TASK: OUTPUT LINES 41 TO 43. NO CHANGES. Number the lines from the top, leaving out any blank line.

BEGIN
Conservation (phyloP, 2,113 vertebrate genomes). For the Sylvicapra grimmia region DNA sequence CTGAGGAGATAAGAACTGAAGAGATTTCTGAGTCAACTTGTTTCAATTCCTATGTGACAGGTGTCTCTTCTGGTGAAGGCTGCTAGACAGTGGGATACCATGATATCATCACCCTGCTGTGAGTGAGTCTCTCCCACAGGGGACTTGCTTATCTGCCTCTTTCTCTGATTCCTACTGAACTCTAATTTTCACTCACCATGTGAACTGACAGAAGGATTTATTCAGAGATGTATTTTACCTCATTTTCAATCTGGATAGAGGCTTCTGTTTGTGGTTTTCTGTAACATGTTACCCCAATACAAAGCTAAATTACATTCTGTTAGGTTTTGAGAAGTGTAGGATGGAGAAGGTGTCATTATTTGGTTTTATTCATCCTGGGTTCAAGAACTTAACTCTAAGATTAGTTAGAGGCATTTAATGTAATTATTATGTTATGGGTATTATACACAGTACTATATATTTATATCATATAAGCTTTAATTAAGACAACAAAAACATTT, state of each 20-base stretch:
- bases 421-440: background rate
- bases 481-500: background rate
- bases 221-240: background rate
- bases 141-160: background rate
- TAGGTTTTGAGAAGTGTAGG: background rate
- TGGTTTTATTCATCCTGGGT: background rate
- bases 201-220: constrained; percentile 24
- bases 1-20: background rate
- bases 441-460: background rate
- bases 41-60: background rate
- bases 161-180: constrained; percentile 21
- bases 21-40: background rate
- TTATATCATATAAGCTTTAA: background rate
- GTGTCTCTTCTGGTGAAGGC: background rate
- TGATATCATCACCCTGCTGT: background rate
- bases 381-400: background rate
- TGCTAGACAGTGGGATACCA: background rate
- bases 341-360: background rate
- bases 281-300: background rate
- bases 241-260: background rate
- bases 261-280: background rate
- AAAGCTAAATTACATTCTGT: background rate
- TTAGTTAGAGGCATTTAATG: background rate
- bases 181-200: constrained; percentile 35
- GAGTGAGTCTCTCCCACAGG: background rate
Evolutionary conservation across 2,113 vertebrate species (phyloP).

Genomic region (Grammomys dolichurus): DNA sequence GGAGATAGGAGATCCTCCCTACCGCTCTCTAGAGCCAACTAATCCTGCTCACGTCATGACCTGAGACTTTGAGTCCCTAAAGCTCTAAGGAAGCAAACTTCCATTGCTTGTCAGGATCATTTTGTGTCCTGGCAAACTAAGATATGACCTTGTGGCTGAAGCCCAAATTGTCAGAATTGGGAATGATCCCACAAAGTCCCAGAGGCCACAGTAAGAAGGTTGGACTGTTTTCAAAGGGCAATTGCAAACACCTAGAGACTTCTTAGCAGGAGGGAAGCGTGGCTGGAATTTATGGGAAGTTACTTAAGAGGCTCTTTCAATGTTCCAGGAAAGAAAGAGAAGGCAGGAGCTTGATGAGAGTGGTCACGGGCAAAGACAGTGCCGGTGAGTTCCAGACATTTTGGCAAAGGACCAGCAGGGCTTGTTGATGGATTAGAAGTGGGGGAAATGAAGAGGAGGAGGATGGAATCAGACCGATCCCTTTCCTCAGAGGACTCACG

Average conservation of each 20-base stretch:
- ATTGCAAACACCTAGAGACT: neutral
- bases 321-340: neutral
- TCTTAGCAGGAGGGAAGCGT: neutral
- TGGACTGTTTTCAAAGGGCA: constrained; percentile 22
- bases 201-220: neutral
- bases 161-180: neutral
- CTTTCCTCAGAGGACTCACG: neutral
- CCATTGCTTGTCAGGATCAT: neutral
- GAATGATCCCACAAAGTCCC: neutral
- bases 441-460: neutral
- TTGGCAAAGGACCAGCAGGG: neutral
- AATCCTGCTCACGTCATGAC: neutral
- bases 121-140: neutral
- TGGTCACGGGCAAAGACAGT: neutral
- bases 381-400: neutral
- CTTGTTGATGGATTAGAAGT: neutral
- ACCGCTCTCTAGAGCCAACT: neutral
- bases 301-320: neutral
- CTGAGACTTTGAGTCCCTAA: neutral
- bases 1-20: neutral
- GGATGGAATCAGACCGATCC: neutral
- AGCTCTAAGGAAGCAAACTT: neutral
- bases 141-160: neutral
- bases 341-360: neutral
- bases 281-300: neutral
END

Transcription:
- AATCCTGCTCACGTCATGAC: neutral
- bases 121-140: neutral
- TGGTCACGGGCAAAGACAGT: neutral